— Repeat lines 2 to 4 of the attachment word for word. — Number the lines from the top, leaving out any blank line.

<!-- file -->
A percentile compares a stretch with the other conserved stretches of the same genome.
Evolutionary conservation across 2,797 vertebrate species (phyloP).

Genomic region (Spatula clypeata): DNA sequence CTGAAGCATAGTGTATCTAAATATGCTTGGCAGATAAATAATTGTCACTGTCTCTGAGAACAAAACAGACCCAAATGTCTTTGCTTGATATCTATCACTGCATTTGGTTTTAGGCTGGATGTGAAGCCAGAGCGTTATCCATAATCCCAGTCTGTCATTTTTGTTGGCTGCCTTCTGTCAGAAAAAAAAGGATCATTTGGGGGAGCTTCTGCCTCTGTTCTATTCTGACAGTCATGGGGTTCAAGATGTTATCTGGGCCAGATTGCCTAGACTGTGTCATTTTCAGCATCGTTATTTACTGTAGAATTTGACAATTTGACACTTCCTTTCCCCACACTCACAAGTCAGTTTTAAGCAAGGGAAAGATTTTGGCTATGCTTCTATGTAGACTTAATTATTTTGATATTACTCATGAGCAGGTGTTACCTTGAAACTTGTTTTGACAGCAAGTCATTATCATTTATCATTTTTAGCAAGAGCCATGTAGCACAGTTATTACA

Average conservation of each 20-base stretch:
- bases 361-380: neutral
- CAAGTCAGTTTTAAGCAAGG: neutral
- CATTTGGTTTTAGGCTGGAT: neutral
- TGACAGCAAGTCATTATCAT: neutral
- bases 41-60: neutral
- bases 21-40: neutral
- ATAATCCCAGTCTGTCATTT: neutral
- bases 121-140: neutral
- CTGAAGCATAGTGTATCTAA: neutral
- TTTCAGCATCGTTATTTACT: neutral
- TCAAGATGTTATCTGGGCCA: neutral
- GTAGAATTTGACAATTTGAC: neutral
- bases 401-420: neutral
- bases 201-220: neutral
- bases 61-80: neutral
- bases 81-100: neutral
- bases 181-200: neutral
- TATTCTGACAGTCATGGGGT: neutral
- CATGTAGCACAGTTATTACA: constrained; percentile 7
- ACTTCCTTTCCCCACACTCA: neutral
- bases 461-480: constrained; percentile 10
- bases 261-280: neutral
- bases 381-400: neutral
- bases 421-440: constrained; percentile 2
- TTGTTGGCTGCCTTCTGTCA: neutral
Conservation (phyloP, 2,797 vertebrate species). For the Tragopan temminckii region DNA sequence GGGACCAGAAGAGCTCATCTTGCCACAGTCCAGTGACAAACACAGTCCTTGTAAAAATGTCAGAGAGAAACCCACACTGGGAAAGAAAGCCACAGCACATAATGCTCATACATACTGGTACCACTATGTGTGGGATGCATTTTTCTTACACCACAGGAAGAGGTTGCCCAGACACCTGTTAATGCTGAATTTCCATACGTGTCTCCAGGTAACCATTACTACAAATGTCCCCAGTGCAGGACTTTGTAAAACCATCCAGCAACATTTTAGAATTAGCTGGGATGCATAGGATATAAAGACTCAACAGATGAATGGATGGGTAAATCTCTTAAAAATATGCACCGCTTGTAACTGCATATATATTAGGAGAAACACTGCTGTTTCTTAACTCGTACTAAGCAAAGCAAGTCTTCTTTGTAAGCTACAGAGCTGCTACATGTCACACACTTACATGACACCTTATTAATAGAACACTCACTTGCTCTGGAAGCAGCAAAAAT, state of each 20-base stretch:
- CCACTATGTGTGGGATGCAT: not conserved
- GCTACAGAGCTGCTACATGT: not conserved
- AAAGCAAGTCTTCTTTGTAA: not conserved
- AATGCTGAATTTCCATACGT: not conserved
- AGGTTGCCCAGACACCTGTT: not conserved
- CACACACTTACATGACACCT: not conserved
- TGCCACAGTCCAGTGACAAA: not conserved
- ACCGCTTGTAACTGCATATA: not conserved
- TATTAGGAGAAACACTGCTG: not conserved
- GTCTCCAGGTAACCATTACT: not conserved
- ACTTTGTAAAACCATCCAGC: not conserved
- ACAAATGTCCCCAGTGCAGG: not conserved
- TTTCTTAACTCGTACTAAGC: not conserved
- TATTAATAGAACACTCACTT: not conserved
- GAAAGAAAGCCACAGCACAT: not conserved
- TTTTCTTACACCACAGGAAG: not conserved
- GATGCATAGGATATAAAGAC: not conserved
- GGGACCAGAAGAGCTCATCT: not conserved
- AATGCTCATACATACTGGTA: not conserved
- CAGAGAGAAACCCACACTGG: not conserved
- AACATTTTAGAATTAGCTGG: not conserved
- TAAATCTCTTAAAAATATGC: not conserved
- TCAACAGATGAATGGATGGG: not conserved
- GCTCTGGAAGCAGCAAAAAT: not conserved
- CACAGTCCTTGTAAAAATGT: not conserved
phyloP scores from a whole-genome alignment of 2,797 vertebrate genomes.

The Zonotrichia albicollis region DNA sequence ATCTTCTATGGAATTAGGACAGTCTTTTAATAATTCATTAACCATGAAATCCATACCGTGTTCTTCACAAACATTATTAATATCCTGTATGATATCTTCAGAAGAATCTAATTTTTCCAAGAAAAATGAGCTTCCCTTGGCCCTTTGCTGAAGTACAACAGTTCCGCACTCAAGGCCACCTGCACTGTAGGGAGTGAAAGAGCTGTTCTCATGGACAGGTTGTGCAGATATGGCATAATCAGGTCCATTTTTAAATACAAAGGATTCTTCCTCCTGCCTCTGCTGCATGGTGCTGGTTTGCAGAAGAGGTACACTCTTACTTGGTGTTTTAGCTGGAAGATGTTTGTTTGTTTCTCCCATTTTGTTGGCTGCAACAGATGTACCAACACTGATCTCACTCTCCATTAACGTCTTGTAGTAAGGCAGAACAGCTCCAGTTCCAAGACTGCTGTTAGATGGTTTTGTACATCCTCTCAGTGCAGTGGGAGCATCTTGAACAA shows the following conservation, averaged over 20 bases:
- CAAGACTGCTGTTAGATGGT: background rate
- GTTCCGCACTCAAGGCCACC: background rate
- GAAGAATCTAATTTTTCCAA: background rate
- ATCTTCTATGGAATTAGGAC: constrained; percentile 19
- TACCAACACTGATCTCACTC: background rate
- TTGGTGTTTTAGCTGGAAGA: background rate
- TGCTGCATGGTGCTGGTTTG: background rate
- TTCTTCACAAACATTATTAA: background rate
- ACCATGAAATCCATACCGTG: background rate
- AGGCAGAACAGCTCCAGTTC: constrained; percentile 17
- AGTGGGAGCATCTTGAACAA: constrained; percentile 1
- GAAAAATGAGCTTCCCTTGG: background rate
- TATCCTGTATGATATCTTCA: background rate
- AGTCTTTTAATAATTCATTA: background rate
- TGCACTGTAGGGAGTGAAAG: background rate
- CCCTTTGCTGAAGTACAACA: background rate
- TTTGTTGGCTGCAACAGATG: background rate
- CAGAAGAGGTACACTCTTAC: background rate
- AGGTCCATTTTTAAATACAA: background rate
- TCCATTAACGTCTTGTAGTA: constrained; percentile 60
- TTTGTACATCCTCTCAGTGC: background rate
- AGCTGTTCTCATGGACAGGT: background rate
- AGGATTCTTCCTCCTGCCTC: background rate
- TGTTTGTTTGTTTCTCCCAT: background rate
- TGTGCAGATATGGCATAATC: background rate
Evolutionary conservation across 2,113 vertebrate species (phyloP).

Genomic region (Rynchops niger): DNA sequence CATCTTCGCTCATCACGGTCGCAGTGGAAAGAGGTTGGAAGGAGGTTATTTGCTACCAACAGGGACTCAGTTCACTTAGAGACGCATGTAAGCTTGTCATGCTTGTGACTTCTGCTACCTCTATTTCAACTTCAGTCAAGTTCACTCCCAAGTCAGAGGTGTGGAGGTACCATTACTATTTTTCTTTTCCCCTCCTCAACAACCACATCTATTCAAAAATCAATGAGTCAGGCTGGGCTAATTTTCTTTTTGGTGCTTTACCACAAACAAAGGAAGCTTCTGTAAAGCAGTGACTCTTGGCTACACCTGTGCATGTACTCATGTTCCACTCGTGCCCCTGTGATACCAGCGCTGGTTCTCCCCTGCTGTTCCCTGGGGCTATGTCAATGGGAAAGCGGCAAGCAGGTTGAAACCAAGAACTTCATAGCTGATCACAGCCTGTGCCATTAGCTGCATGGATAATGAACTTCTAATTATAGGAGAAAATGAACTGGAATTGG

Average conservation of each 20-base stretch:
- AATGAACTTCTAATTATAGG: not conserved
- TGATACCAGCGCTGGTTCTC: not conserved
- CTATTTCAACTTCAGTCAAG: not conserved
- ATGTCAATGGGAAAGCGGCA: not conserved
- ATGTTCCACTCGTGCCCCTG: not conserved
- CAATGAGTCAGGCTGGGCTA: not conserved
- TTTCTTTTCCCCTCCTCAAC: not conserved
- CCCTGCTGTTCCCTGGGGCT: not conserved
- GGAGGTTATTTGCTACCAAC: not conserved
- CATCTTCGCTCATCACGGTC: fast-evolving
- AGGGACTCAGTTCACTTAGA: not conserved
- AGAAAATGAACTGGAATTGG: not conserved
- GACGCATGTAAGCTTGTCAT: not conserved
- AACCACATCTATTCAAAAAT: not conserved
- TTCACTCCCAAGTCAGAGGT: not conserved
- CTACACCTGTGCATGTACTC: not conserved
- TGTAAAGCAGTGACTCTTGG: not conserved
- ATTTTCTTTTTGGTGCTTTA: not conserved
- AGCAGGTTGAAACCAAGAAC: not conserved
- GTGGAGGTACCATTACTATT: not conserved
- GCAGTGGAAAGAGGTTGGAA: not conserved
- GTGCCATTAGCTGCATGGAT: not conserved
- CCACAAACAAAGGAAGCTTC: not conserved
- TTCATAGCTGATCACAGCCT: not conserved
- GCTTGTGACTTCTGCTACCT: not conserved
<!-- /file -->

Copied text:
Evolutionary conservation across 2,797 vertebrate species (phyloP).

Genomic region (Spatula clypeata): DNA sequence CTGAAGCATAGTGTATCTAAATATGCTTGGCAGATAAATAATTGTCACTGTCTCTGAGAACAAAACAGACCCAAATGTCTTTGCTTGATATCTATCACTGCATTTGGTTTTAGGCTGGATGTGAAGCCAGAGCGTTATCCATAATCCCAGTCTGTCATTTTTGTTGGCTGCCTTCTGTCAGAAAAAAAAGGATCATTTGGGGGAGCTTCTGCCTCTGTTCTATTCTGACAGTCATGGGGTTCAAGATGTTATCTGGGCCAGATTGCCTAGACTGTGTCATTTTCAGCATCGTTATTTACTGTAGAATTTGACAATTTGACACTTCCTTTCCCCACACTCACAAGTCAGTTTTAAGCAAGGGAAAGATTTTGGCTATGCTTCTATGTAGACTTAATTATTTTGATATTACTCATGAGCAGGTGTTACCTTGAAACTTGTTTTGACAGCAAGTCATTATCATTTATCATTTTTAGCAAGAGCCATGTAGCACAGTTATTACA

Average conservation of each 20-base stretch: